The study, conducted by University of Calgary and Environment Canada’s climate centre at the University of Victoria is the first full climate model simulation to make predictions 1,000 years into the future.  Dr. Shawn Marshall and his team explore the question: “What if we completely stopped using fossil fuels and put no more CO2 in the atmosphere?  How long would it then take to reverse current climate change trends and will things first become worse?”  Using simulations with the Canadian Earth System Model, the research team exploredzero-emissions scenarios if humans completely stop burning fossil fuels in 2010 and 2100.  

The article shows, devastatingly, that climate change will continue even if we stop our use of fossil fuels immediately.  We’ve had that much of an impact.  With this news, Canada’s head-in-sand approach to climate issues just won’t cut it. 

Mon, 2010-09-27 12:22Richard Littlemore
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WUWT: Just Enough Information to Mislead

You can’t beat Anthony Watts’ team at WUWT (either Watts Up With That or We Use Wishful Thinking, it’s hard to tell) for the delicate selection and presentation of “evidence” to argue that climate isn’t changing.

Here, for example, is a post that trumpets a Nature article on the climate effects of the Atlantic Multidecadal Oscillation. WUWT also credits the reputable German publication Der Spiegel as an intermediate source for this information and then posts the graph (left) as easy visual proof that what’s happening in climate today is all part of a normal up and down.

But have a close look at that graph. First, it doesn’t come from the Nature paper or from Der Spiegel. It was cobbled together on a denier site run by an engineer named Alan Cheetham.  Second, the yellow lines showing a downward resumption on the right side are based on - well, actually, on no data points whatever. While Cheetham may have a crystal ball, a touching optimism or a cavalier disregard for objective presentation, he has no evidence at all.

But he has a fan in Anthony Watts. Watt does that tell you?

Fri, 2010-05-14 14:58Brendan DeMelle
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Nature Pens Scathing Editorial On Virginia A.G. Cuccinelli Witch Hunt of Michael Mann

In a scathing rebuke of Virginia Attorney General Ken Cuccinelli’s witch hunt relating to the work of climatologist Michael Mann, the highly-regarded journal Nature this week published an editorial called “Science subpoenaed” that condemns the latest political attack on a climate scientist and calls into serious question Cuccinelli’s motives.

AG Cuccinelli, a former Republican state Senator, earlier this month launched a ridiculously over-the-top inquiry demanding that the University of Virginia turn over a massive number of documents and personal communications related to Professor Mann’s work and government contracts.  Cuccinelli demands to see eleven years’ worth of Mann’s emails and other correspondence with climate scientists, and all available documents, computer code and data relating to Mann’s research on five different state and federal grants.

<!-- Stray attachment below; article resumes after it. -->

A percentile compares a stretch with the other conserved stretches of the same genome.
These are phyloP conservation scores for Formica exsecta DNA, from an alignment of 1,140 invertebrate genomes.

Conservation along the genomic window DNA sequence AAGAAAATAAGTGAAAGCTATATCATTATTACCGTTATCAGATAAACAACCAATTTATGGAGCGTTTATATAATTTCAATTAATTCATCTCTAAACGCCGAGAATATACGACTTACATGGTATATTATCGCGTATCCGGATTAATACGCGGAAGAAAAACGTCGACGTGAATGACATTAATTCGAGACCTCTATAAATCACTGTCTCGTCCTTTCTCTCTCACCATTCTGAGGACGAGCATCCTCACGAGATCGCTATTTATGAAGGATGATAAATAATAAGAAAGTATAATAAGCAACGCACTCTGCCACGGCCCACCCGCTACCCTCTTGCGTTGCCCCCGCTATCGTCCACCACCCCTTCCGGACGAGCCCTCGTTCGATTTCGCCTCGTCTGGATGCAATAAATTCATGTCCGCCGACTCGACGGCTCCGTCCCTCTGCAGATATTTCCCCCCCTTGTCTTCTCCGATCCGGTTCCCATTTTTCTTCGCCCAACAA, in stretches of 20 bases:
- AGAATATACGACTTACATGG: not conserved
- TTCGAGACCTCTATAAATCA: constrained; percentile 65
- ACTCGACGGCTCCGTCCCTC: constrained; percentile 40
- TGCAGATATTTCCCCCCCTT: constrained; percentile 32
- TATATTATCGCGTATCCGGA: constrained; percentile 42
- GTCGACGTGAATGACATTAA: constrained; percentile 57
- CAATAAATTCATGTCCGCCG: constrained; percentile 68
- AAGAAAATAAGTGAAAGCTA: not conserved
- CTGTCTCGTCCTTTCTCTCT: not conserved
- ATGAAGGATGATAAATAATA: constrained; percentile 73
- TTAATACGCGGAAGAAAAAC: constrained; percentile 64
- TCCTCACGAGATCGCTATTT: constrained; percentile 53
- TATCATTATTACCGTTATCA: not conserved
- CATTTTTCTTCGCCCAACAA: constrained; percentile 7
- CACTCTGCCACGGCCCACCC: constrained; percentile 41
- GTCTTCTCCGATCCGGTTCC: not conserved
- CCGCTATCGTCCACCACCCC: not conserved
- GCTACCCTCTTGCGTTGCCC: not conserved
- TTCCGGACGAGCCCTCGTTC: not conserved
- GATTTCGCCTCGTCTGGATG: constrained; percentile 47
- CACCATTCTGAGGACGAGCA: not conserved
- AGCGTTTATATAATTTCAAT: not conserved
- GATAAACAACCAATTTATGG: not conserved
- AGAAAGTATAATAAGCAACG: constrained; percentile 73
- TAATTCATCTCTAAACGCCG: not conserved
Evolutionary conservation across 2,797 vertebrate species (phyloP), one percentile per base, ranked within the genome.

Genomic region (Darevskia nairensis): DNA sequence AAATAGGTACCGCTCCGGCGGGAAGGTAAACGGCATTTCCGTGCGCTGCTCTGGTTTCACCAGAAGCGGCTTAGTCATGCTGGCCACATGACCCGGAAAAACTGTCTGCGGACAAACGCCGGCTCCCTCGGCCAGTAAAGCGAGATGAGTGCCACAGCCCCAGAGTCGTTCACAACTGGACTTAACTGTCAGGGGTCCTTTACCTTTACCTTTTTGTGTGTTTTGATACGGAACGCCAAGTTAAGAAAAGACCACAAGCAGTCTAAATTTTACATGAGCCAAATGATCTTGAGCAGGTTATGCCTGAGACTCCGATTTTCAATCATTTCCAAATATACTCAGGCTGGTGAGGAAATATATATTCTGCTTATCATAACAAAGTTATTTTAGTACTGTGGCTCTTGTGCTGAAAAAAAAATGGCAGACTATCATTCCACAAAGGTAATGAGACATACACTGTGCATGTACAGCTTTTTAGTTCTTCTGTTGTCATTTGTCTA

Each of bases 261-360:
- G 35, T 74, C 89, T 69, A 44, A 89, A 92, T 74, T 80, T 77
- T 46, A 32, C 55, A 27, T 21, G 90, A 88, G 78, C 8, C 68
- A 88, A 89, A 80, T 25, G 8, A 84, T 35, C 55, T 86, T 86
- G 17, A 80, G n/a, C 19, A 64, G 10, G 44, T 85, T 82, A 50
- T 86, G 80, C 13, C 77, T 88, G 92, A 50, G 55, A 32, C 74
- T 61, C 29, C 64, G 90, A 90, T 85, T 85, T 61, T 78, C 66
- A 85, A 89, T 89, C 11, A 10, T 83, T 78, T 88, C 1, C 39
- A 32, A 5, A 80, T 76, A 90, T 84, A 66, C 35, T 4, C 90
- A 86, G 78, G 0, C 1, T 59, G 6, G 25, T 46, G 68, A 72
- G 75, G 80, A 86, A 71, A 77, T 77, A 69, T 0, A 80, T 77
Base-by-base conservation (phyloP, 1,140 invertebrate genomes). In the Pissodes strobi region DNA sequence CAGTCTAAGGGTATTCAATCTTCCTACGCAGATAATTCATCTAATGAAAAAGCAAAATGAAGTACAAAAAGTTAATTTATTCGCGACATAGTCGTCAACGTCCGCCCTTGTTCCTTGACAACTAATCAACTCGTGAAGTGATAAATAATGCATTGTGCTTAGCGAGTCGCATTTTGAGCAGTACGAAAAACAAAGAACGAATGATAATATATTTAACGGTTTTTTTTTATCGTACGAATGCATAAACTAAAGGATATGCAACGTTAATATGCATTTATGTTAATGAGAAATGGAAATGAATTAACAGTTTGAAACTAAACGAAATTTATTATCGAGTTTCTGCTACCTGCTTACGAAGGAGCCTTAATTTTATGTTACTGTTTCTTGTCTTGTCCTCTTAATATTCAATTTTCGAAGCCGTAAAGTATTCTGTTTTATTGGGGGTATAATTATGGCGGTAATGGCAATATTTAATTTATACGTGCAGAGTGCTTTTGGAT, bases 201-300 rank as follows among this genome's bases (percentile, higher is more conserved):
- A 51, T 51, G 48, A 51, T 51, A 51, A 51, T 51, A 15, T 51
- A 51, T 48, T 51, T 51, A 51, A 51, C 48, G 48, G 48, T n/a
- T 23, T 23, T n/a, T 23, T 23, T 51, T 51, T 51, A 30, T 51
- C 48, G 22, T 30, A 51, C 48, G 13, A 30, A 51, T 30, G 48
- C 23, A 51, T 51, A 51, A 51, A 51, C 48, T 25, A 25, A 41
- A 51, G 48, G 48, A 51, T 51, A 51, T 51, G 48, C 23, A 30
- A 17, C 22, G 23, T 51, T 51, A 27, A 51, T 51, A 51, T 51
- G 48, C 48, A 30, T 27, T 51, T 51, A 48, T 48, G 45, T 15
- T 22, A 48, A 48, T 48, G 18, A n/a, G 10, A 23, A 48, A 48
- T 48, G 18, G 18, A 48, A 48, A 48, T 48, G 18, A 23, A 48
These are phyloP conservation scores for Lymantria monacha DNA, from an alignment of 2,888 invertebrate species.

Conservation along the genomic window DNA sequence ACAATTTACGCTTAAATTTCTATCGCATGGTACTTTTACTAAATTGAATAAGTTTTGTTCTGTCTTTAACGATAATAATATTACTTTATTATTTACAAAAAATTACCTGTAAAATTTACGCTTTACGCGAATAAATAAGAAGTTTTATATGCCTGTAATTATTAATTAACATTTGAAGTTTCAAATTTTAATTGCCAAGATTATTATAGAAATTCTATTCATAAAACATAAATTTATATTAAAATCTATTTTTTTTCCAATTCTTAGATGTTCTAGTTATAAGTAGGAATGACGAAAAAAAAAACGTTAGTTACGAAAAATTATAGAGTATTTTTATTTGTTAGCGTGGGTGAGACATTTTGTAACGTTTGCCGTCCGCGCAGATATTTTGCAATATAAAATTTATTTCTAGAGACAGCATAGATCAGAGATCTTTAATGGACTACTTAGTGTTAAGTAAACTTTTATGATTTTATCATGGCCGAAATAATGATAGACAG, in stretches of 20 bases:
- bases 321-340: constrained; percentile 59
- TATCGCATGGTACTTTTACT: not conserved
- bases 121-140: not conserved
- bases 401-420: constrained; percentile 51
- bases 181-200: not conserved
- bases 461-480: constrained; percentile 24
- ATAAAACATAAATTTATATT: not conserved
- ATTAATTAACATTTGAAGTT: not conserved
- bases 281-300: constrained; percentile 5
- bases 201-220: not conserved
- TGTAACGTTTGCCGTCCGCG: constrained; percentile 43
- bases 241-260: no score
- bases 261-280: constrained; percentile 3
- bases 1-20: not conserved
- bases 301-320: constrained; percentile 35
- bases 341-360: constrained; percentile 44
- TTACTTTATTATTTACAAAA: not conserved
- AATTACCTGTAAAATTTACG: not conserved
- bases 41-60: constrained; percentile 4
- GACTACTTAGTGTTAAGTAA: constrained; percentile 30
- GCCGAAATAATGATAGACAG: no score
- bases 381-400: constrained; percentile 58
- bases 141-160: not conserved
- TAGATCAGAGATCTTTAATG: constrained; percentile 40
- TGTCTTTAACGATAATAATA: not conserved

Echoing The Washington Post, which published a similar editorial lambasting Cuccinelli’s “witch hunt” of Professor Mann, the Nature editorial similarly slammed the AG.

Wed, 2010-01-27 16:57Richard Littlemore
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Climate Cover-up "a convincing and riveting tale of conspiracy " - Nature

We’re delighted to report that the journal Nature has just published a very flattering review of Climate Cover-up.

Reviewer Candis Callison, an Assistant Professor in the Graduate School of Journalism at the University of British Columbia, writes:

(DeSmogBlog co-founder James) Hoggan and Littlemore’s arguments will not be new to followers of climate-change debates, but their narrative deftly exposes a landscape of denial that is unrelenting, extensive, international and tactically rich. It is a convincing and riveting tale of conspiracy that gives context to the e-mails leaked last year from the Climatic Research Unit at the University of East Anglia in Norwich, UK, and the besieged sense one gets from the communications of scientists caught in the vortex of efforts to unseat their research.

Callison wraps up the review with this:

Climate Cover-Up tackles brilliantly the strategies deployed when messages that are “tested for effectiveness, but not accuracy” are used to spread doubt about climate change. The authors’ solution is to offer a prescription for navigating expertise and to demand leadership with the courage to act. To use their metaphor, this is what is needed before we all end up like lemmings, plunging over the cliff together.